4 - Midnight (1939)
Unemployed American showgirl, Eve Peabody (Claudette Colbert) arrives in Paris with just the clothes on her back, having lost everything at the tables in Monte Carlo. She soon meets smart-alec cabbie, Tibor Czerny (Don Ameche) who agrees to be her chauffeur as she looks for a job. Although they quickly fall in love, she refuses to allow herself to remain poor and flees before it gets too serious.
Stumbling quite accidentally into high society, she meets the fabulously wealthy George Flammarion (John Barrymore) whose faithless wife (Mary Astor) is planning to leave him for ladies' man Jacques Picot (Francis Lederer). Instantly recognising her as a penniless chancer, Flammarion hires Eve to impersonate a fictional Baroness in order to draw the lecherous Picot away from his wife, but the penniless Tibor is determined to win Eve, and tracks her down to Flammarion's country estate, where his presence threatens to blow the entire scheme out of the water.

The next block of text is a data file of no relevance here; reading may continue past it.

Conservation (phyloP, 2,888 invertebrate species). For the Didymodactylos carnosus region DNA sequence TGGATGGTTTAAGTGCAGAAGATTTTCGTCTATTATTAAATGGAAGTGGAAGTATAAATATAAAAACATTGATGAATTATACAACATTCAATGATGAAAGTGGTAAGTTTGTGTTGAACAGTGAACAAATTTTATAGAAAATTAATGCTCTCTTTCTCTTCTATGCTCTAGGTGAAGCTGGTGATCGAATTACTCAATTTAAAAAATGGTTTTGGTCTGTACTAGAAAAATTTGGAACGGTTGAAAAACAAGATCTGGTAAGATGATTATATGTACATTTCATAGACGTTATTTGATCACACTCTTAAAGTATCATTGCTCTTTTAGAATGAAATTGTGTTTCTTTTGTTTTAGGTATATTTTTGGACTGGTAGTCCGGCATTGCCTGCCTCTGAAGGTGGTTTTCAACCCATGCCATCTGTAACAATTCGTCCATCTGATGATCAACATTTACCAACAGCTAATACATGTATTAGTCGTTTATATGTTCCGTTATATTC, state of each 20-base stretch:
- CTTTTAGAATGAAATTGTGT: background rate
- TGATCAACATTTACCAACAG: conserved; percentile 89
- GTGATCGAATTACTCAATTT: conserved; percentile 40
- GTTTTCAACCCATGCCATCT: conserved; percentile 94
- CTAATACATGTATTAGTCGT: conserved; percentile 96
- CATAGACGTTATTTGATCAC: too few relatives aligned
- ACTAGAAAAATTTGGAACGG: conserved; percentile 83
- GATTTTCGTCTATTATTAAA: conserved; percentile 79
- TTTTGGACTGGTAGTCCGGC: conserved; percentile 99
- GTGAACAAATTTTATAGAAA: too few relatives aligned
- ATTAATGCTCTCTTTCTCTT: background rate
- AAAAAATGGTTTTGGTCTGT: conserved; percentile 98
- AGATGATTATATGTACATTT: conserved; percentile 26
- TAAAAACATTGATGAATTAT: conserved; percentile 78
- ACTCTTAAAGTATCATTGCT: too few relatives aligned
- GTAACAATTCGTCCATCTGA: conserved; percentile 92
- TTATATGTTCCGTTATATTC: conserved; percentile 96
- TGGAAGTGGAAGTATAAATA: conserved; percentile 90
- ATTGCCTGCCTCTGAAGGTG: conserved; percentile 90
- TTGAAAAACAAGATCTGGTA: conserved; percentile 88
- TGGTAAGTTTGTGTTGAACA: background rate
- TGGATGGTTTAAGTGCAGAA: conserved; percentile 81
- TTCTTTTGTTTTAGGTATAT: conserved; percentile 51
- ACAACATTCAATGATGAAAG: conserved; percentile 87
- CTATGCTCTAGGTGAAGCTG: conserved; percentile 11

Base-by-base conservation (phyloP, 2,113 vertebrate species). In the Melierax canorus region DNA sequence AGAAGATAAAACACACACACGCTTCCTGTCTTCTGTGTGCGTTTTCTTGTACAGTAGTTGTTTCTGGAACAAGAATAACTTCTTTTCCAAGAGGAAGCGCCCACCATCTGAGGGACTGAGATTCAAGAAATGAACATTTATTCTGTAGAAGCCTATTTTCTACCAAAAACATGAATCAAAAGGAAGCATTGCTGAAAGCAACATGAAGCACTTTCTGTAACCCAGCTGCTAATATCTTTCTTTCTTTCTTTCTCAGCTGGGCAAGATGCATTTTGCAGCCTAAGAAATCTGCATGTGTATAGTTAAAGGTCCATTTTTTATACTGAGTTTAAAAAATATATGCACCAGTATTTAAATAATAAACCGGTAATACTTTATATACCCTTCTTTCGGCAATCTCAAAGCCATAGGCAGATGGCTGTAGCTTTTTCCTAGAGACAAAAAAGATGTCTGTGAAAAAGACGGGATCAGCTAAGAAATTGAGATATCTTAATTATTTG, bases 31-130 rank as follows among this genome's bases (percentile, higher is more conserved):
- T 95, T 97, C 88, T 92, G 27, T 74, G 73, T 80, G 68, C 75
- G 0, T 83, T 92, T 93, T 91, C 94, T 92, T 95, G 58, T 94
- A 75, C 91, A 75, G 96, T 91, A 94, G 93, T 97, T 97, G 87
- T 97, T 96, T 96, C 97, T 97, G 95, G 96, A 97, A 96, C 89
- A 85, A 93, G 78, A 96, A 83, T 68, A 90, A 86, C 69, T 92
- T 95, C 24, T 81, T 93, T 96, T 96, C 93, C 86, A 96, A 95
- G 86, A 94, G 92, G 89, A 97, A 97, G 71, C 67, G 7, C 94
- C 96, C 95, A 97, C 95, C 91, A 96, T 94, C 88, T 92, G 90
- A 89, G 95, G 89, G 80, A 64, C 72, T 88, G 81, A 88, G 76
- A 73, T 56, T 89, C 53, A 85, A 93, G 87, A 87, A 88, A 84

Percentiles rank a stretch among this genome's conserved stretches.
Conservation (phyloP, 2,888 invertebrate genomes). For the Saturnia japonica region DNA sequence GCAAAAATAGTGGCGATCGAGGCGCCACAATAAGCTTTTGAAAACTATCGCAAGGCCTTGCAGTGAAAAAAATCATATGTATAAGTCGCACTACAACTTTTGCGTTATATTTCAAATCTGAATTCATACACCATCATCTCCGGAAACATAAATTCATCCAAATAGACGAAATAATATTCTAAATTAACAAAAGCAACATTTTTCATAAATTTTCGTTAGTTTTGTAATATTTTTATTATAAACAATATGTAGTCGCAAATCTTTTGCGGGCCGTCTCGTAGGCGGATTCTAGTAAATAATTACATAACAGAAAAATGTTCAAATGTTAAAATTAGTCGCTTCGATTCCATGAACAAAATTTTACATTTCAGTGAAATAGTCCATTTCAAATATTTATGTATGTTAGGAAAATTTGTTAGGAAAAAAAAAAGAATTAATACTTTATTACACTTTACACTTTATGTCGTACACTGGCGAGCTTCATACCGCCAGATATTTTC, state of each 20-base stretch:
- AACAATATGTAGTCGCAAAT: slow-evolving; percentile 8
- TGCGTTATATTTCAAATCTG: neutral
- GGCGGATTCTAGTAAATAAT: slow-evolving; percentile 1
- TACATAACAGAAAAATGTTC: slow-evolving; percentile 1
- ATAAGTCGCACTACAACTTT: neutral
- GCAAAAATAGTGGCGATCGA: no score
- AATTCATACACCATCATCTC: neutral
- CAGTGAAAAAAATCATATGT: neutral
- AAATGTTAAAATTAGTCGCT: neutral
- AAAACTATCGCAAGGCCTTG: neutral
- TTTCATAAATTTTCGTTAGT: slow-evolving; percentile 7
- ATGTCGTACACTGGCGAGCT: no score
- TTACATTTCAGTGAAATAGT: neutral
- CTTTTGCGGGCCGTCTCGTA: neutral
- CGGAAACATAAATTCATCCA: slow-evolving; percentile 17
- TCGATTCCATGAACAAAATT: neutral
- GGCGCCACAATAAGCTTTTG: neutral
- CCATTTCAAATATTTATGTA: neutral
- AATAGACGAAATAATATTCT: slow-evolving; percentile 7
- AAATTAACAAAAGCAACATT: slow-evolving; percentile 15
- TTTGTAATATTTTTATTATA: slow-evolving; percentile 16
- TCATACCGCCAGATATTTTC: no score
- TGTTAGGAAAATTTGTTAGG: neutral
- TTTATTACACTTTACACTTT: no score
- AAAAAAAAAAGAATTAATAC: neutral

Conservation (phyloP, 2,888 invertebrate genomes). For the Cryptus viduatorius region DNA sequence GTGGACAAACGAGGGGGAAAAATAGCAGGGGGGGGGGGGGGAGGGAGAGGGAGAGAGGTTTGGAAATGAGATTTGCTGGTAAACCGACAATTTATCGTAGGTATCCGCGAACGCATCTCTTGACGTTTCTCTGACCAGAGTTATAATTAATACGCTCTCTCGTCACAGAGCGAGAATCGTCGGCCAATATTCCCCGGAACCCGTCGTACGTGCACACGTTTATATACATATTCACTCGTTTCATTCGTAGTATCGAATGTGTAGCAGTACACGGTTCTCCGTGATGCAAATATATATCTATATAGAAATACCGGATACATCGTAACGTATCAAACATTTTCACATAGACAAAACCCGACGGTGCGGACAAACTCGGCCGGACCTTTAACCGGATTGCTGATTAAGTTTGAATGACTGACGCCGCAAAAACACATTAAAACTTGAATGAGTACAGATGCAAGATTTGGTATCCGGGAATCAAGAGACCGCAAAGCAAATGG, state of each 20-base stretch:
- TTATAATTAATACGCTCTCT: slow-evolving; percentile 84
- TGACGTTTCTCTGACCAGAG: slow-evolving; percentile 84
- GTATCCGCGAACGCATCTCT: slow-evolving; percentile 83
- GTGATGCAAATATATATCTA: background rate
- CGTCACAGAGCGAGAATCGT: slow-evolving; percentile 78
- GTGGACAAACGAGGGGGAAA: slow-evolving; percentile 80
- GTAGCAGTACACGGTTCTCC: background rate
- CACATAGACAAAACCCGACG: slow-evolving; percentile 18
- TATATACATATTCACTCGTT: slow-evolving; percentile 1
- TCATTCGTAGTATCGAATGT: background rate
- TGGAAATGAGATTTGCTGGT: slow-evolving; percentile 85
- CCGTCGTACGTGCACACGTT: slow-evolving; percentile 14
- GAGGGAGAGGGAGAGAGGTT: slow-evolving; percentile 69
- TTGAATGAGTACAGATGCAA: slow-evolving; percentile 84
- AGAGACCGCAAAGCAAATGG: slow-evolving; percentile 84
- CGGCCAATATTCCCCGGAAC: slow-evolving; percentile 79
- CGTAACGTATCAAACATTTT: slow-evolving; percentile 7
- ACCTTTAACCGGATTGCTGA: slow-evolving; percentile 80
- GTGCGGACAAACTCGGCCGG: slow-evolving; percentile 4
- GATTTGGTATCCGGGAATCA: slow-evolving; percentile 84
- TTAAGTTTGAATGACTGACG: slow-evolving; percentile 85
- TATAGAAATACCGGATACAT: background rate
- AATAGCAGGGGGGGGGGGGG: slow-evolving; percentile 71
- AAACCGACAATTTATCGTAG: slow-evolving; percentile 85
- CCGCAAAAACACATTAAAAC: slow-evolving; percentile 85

Billy Wilder wrote the script with Charles Brackett, and his fingerprints are all over the thing, from its snappy putdowns, to its marvellously well drawn supporting characters (Barrymore's scheming Flammarion is a hoot). It was the movie's director Mitchell Liesen's changes to Wilder's script that made him decide to direct from then on.
Sublime pacing and a whole hatful of charm make 'Midnight' one of the best (and last) romantic comedies of the 1930s.
Magic Moment: Baron Czerny is announced...